2. Source: Haver, FT, Morgan Stanley Research, MSIM as of 6 December 2019

3. Source: Bloomberg, as of December 2019

4. Source: Reuters, 5 December 2019


Risk Considerations

There is no assurance that the strategy will achieve its investment objective. Portfolios are subject to market risk, which is the possibility that the market values of securities owned by the portfolio will decline and that the value of portfolio shares may therefore be less than what you paid for them. Accordingly, you can lose money investing in this portfolio. Please be aware that this strategy may be subject to certain additional risks. There is the risk that the Adviser’s asset allocation methodology and assumptions regarding the Underlying Portfolios may be incorrect in light of actual market conditions and the portfolio may not achieve its investment objective. Share prices also tend to be volatile and there is a significant possibility of loss. The portfolio’s investments in commodity-linked notes involve substantial risks, including risk of loss of a significant portion of their principal value. In addition to commodity risk, they may be subject to additional special risks, such as risk of loss of interest and principal, lack of secondary market and risk of greater volatility, that do not affect traditional equity and debt securities. Currency fluctuations could erase investment gains or add to investment losses. Fixed-income securities are subject to the ability of an issuer to make timely principal and interest payments (credit risk), changes in interest rates (interest-rate risk), the creditworthiness of the issuer and general market liquidity (market risk). In a rising interest-rate environment, bond prices may fall and may result in periods of volatility and increased portfolio redemptions. In a declining interest-rate environment, the portfolio may generate less income. Longer-term securities may be more sensitive to interest rate changes. In general, equities securities’ values also fluctuate in response to activities specific to a company. Investments in foreign markets entail special risks, such as currency, political, economic and market risks. Stocks of small-capitalisation companies carry special risks, such as limited product lines, markets and financial resources, and greater market volatility than securities of larger, more established companies. The risks of investing in emerging market countries are greater than risks associated with investments in foreign developed markets. Exchange traded funds (ETFs) shares have many of the same risks as direct investments in common stocks or bonds and their market value will fluctuate as the value of the underlying index does. By investing in exchange traded funds ETFs and other Investment Funds, the portfolio absorbs both its own expenses and those of the ETFs and Investment Funds it invests in. Supply and demand for ETFs and Investment Funds may not be correlated to that of the underlying securities. Derivative instruments can be illiquid, may disproportionately increase losses and may have a potentially large negative impact on the portfolio’s performance. The use of leverage may increase volatility in the Portfolio. Diversification does not protect you against a loss in a particular market; however, it allows you to spread that risk across various asset classes.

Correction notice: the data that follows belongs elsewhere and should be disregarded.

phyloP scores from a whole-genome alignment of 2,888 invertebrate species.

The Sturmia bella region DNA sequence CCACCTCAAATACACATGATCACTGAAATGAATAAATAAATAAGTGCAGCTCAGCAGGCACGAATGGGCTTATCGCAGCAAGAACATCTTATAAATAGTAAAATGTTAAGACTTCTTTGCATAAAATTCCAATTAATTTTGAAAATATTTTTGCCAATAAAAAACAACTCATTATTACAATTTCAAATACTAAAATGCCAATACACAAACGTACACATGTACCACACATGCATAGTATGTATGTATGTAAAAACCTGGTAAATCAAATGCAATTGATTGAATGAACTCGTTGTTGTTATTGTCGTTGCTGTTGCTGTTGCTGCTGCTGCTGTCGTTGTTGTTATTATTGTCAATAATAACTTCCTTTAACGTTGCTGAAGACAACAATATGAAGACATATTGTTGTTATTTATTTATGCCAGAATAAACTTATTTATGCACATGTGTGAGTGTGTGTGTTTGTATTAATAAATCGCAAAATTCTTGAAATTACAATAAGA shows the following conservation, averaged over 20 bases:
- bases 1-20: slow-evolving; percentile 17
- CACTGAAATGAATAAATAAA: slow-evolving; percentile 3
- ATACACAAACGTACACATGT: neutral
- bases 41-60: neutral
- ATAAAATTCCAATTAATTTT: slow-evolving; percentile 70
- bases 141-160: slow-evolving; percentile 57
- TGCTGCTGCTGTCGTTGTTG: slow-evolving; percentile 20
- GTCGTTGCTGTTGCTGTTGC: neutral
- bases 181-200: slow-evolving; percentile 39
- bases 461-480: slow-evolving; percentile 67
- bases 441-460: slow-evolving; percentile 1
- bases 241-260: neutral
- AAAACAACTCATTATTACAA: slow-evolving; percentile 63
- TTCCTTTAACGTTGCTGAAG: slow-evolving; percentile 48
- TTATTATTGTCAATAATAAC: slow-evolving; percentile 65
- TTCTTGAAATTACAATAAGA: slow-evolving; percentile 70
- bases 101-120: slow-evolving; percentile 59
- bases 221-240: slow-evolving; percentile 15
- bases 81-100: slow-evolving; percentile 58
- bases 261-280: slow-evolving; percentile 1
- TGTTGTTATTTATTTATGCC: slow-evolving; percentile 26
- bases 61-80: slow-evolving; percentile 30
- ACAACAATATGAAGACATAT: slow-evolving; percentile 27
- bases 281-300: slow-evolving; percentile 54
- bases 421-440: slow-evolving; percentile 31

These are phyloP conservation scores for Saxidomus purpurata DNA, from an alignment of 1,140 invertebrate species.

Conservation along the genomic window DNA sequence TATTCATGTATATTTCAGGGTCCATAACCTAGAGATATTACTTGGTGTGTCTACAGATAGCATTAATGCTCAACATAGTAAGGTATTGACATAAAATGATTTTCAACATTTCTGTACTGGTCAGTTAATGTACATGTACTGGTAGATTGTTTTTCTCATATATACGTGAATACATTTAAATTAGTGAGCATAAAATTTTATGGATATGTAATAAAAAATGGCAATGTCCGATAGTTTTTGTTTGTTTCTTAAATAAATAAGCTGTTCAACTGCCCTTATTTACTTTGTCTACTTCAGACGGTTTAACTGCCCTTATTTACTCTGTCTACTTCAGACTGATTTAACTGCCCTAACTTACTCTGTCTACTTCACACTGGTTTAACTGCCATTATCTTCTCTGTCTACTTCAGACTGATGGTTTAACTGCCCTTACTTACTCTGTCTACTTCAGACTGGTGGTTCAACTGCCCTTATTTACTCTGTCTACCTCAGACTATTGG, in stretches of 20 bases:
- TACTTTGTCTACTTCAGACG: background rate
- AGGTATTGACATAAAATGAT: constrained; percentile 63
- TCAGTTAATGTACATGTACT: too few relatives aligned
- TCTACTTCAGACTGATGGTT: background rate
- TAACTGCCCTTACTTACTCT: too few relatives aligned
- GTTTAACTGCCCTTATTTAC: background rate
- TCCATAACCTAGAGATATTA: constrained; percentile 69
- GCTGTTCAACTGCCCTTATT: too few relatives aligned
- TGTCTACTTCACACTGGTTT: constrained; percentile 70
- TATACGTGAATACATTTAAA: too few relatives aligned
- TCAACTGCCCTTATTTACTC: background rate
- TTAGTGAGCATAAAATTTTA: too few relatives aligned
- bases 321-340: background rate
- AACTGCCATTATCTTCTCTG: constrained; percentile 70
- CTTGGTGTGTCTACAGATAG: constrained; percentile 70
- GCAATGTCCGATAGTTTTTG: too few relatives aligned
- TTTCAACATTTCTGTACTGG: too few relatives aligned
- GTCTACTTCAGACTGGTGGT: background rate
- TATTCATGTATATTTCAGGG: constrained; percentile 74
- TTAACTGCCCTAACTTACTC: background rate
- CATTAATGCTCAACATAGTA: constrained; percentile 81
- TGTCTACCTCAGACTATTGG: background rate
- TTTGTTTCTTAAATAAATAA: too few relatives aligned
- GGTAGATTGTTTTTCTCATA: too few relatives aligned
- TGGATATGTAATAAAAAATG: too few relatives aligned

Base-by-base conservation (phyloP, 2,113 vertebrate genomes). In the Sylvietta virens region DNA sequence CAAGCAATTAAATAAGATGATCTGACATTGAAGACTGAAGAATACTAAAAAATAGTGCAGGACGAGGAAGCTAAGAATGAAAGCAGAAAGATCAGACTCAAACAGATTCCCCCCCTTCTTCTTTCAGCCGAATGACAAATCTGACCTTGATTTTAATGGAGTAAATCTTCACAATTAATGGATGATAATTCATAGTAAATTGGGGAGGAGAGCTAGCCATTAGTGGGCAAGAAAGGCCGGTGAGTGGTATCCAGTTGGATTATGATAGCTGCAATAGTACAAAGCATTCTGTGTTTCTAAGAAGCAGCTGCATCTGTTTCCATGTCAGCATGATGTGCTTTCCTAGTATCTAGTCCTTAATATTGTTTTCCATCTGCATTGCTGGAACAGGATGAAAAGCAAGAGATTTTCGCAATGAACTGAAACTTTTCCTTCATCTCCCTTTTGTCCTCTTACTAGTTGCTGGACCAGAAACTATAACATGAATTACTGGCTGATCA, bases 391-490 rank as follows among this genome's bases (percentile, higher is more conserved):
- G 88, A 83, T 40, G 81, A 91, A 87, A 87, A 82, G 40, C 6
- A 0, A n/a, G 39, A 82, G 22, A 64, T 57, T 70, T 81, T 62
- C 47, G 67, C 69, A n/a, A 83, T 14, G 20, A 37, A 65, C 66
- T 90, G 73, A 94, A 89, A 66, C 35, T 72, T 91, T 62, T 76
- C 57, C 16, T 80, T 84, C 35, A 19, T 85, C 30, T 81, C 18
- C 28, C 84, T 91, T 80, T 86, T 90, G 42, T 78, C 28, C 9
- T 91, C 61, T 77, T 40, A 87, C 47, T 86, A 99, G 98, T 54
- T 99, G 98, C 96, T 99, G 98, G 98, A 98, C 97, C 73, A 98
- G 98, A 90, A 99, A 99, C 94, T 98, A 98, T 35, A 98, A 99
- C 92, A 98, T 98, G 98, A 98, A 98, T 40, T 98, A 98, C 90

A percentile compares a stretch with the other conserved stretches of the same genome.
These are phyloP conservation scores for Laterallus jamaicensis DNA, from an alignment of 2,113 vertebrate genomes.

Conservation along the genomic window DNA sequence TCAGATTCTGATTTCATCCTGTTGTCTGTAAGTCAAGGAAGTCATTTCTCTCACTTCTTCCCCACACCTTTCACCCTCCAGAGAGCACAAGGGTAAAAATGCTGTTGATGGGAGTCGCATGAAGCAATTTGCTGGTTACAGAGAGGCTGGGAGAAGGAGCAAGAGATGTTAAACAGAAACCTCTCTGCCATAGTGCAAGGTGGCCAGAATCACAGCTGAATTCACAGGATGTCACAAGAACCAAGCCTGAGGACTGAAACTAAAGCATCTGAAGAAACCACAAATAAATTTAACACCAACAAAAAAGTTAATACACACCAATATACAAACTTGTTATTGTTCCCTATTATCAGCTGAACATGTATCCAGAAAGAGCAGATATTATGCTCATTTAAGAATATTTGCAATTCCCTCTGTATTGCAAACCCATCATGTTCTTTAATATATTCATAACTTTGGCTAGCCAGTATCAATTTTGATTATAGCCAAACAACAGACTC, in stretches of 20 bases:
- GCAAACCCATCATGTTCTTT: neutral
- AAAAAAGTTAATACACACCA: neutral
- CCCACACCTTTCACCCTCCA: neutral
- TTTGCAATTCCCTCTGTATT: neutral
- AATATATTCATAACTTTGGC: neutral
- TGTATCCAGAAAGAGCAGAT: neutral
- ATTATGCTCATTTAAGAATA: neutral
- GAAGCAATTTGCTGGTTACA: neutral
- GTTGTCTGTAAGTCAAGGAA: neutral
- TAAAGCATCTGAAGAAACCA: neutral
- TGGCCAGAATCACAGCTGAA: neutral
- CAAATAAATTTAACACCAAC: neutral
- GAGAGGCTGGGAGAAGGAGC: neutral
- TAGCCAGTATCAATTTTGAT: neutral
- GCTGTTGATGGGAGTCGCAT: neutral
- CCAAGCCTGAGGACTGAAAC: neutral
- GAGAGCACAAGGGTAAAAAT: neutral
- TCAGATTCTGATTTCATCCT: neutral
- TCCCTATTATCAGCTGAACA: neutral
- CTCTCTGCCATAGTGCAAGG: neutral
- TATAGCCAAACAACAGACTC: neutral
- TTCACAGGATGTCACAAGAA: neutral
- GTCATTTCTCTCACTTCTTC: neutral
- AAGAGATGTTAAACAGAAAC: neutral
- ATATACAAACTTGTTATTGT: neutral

Managing Director
Global Balanced Risk Control Team
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Not the Usual Suspects
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This video provides a short summary of GBaR Team's Outlook for 2020


A buyback, also known as a share repurchase, is when a company buys its own outstanding shares to reduce the number of shares available on the open market. Companies buy back shares for a number of reasons, such as to increase the value of remaining shares available by reducing the supply or to prevent other shareholders from taking a controlling stake. Gross Domestic Product (GDP) is the monetary value of all the finished goods and services produced within a country’s borders in a specific time period. It includes all private and public consumption, government outlays, investments and net exports. EPS Growth Rate is total earnings divided by the number of shares outstanding. Companies often use a weighted average of shares outstanding over the reporting term. EPS can be calculated for the previous year (“trailing EPS”), for the current year (“current EPS”), or for the coming year (“forward EPS”). Note that last year’s EPS would be actual, while current year and forward year EPS would be estimates. Price-Earnings (P/E) is the price of a stock divided by its earnings per share for the past 12 months. Sometimes called the multiple, P/E gives investors an idea of how much they are paying for a company’s earning power. The higher the P/E, the more investors are paying, and therefore the more earnings growth they are expecting. The Purchasing Managers Index (PMI) is an indicator of the economic health of the manufacturing sector. The PMI index is based on five major indicators: new orders, inventory levels, production, supplier deliveries and the employment environment. Return On Equity (ROE) is the amount of net income returned as a percentage of shareholders equity. Return on equity measures a corporation’s profitability by revealing how much profit a company generates with the money shareholders have invested.